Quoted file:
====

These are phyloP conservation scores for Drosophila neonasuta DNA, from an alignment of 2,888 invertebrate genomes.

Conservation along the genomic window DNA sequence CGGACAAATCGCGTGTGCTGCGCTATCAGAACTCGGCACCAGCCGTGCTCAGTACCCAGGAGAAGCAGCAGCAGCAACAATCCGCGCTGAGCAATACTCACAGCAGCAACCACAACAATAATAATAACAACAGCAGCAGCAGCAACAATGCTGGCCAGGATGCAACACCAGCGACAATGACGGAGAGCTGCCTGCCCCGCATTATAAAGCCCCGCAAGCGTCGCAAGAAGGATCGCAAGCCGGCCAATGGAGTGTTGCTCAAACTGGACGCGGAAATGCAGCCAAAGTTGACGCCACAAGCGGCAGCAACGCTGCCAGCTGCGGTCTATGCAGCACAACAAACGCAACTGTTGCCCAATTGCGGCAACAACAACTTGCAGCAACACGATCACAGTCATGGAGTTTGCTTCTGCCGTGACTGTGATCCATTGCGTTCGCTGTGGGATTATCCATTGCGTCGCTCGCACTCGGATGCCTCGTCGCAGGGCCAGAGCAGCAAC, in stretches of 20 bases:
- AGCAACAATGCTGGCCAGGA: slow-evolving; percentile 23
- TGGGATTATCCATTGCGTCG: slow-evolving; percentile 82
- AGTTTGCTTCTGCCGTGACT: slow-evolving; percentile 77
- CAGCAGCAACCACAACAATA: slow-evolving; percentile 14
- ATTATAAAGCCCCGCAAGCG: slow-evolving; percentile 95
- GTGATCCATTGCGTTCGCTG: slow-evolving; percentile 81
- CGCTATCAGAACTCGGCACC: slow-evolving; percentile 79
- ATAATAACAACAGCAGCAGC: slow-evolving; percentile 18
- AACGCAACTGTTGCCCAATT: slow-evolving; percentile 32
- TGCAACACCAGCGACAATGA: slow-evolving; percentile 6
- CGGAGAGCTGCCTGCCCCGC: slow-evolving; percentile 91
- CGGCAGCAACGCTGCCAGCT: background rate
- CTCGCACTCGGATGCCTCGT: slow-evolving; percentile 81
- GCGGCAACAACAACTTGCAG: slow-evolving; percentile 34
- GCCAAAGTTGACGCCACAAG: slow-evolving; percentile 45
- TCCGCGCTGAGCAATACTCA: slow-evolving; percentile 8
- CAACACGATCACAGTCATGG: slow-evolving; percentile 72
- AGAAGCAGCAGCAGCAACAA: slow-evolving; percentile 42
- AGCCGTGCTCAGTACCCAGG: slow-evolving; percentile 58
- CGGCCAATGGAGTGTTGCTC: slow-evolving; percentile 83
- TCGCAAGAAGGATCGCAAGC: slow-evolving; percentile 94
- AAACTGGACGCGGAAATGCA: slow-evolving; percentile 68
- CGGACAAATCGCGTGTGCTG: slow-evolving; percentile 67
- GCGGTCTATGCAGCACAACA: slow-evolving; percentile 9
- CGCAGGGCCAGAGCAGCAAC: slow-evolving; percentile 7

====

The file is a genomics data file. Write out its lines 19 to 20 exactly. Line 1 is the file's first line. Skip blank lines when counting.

- CAACACGATCACAGTCATGG: slow-evolving; percentile 72
- AGAAGCAGCAGCAGCAACAA: slow-evolving; percentile 42